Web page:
Ken Friedman is the latest industry boldface name to face accusations of inappropriate and abusive behavior, and has stepped away from his job as a result. As these stories continue to come to light, we must work to identify the underlying problems to repair the damage and move forward.
— Kristen Hawley
Restaurateur Ken Friedman created a hostile workplace that fostered a culture of sexual harassment, The New York Times’ Julia Moskin and Kim Severson reported on Tuesday.
Friedman is the business partner of chef April Bloomfield at The Spotted Pig, The John Dory Oyster Bar, The Breslin Bar & Dining Room, and Salvation Taco in New York; Tosca Cafe in San Francisco; and the newly opened Hearth and Hound in Los Angeles. The James Beard Foundation named Friedman restaurateur of the year in 2016.
This story is not political by nature, but it is by association. The restaurant industry is just the latest under the spotlight of sexual harassment accusations; the Friedman piece is the second major news item this week following revelations about Mario Batali on Monday. Additionally this week, former workers sued McCormick & Schmick’s alleging abusive behavior in the kitchen.
Several key excerpts from The New York Times story outline some of the fundamental problems behind the alleged events — problems that are undoubtedly applicable to other restaurants. These are problems of both the legal and human relations variety, some ingrained into the restaurant industry for decades. Below, we call out specific excerpts, along with perspective from a legal expert with a specialty in the industry.
In a response to questions from The New York Times on Monday, Mr. Friedman said his personal and professional lives are intertwined with his restaurants and staff. (His wife is a former host at the Spotted Pig.) “Some incidents were not as described, but context and content are not today’s discussion,” he said. “I apologize now publicly for my actions.”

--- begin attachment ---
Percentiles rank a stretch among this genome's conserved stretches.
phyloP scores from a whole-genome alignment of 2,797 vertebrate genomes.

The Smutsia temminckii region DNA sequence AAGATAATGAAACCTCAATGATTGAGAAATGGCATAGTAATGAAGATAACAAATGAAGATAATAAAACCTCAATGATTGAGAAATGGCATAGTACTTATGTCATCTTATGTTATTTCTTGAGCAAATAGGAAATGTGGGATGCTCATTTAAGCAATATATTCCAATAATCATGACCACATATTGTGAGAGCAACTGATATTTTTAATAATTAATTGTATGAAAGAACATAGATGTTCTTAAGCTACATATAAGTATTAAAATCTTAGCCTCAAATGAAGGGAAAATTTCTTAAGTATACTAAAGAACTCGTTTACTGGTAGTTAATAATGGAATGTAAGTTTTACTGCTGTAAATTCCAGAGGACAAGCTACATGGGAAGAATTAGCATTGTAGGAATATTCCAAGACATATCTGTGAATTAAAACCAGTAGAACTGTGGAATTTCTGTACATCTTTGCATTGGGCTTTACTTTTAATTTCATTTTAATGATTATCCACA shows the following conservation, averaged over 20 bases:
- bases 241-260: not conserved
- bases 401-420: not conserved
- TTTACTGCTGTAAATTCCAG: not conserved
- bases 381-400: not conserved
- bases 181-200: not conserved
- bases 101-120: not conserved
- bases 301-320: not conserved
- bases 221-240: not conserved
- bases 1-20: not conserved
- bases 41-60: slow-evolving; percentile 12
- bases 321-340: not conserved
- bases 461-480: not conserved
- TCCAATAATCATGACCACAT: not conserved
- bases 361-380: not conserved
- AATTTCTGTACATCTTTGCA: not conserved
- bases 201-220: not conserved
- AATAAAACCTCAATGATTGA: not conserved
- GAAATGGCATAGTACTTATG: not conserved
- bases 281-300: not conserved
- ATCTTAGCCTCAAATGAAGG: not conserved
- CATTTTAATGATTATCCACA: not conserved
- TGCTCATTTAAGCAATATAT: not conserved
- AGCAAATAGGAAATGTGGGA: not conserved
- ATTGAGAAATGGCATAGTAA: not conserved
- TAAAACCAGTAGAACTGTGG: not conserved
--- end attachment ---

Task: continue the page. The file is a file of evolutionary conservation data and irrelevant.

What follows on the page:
Work is life, life is work. Employees and founders are tied to their work and their businesses, and in a culture that celebrates doing what you love as viable employment, lines often get blurred. “It is essential that the line be clear and very distinct. When you are the principal or owner there is personal liability under the law for sexual harassment,” Carolyn Richmond, partner at Fox Rothschild and chair of the firm’s Hospitality Practice Group, told Skift Table. (Richmond is not involved in the Friedman case and is quoted here solely as an expert in the field.)
“In addition, while the temptation is incredibly strong, restaurant owners simply should not socialize in their own establishments,” she said.
“We are not people who can live in cubicles,” said [former wine director] Carla Rza Betts…. “There is a grab-ass, superfun late-night culture — I love that part of the industry. But there is a difference between fun and sexualized camaraderie and predation. When you are made to feel unsafe or dirty or embarrassed, that is a different thing.”
Nearly every industry talks about the importance of culture fit, from tech to hospitality. Late nights, alcohol, parties, and associated vices are part of the business. But that doesn’t mean workers should be any less protected or respected. Culture fit involves the employee understanding and feeling comfortable within the bounds of his or her job; it does not involve mandatory subjection to questionable, uncomfortable, or law-breaking behavior.
“There is also no time-clock, your liability and risk is 24/7 and a ‘boss’ does not lose the risk simply because it may be 4 a.m. and you are hanging out with a subordinate employee in a bar or in a hotel room—you remain the employer all the time. Like it or not, you can be friendly with your staff, but under the law you should not be friends with your staff,” said Richmond.